The app has two forms of virtual currency : coins and diamonds. Both can be used to purchase packs of cards. Diamonds have to be bought with actual, real-world money, while coins are given away for free every day, and can be earned by watching ads or completing ad offers, just like many other microtransaction-focused apps. You also have to use actual cash to purchase specific card packs, upping the forms of game-useable currency to three.
Some packs of cards are just inherently better than others. If you pay more or “better” currency, you’ll get an extra card, or a guarantee to get a rarer card. Topps releases various sets frequently, from retro stuff to X-Men specific stuff, and a couple of ‘base sets’ that are always around to collect and make up most of the filler in other packs. Most sets are limited edition, though; some include ‘original art’, which is art specifically made for these virtual cards. Some are die cut, others have motion elements. Some sell out very fast and are traded around. Within the game, there’s an element of a mad dash to buy whatever Topps has just released, and there generally seems to be some confusion about what cards are coming out when. And of course, every pack is ‘blind’, meaning you never know what you’re going to get, so the gambling element is real when you drop a few bucks, hoping to get the virtual card you want. In that way, it’s just like real life, but without the pleasure of being able to draw buttfaces onto cards you don’t like. Like Elektra, who sucks.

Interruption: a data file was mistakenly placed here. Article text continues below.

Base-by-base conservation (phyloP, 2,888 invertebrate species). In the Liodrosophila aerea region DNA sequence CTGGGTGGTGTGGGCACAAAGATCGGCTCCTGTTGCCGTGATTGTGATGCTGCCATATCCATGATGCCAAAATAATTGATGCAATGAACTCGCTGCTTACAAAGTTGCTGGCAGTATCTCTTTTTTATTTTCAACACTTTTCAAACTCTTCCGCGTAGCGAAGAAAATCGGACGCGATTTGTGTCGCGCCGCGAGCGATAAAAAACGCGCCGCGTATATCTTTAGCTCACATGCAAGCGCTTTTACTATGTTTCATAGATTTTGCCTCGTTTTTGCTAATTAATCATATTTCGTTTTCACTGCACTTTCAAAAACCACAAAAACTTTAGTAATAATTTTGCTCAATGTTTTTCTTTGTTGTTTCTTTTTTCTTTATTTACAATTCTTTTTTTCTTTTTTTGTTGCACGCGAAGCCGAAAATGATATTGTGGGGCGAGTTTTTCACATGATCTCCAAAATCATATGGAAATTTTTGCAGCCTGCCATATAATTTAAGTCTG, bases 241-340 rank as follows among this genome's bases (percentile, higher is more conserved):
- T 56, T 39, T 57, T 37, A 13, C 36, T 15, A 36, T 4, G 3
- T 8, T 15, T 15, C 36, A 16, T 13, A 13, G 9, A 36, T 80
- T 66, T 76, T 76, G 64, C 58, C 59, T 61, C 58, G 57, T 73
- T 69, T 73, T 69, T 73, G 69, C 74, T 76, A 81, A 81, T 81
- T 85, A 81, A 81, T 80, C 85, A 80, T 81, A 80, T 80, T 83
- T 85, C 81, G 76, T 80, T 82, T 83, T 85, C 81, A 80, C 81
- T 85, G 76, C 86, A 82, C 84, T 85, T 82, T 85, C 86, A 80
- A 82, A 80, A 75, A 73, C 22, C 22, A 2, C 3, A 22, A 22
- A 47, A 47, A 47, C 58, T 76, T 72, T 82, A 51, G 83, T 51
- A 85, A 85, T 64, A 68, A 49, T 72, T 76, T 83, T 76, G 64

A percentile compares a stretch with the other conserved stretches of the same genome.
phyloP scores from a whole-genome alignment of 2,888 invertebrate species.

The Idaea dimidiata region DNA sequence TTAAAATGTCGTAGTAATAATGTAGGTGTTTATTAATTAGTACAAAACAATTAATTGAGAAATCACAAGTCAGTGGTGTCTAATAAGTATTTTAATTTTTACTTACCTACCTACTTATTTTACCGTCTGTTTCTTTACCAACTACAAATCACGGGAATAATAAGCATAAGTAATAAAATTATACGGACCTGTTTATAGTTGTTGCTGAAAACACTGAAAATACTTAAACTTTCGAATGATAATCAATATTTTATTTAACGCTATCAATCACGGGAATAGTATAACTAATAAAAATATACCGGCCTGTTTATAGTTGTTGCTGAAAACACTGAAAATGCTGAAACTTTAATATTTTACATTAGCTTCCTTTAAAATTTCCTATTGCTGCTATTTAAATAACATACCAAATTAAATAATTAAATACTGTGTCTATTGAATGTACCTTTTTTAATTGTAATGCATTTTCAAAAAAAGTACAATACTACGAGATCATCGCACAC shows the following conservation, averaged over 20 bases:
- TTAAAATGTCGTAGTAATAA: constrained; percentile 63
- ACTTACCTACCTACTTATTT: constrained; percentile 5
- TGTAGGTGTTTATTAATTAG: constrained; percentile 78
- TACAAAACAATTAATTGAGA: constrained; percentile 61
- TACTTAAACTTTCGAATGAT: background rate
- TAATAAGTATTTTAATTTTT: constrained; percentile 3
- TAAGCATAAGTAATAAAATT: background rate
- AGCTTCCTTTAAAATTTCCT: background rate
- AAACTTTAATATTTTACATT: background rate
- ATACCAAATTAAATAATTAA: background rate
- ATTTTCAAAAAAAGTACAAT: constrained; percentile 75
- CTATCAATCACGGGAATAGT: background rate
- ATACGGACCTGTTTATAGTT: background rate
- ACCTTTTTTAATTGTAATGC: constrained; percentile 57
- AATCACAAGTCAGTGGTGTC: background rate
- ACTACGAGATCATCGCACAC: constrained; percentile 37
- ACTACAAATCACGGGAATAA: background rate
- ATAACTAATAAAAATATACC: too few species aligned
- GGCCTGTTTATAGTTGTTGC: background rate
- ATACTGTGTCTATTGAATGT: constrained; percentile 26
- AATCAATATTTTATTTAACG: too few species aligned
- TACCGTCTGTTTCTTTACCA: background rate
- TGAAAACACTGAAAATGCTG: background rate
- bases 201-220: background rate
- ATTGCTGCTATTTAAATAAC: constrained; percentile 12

If you get duplicate cards, and you will get many (sometimes even in the same pack), you can fuse them. Two ‘Base 1’ cards make a ‘Base 2’; two ‘Base 2’ cards make a ‘Base 3’, and so on. Each one is a little rarer than the last. There are 100 cards per ‘Base set’, and one of the truly sucky things is that these sets are just the same 100 cards repeated over and over with differently-colored borders, even though Marvel has thousands of cool and weird characters they could be using. It takes from 30 seconds to a few hours to complete a fusion, and of course, you can skip this time by spending diamonds. But honestly, where’s the trading card set that highlights Tyrannus, Chemistro, and Goldbug?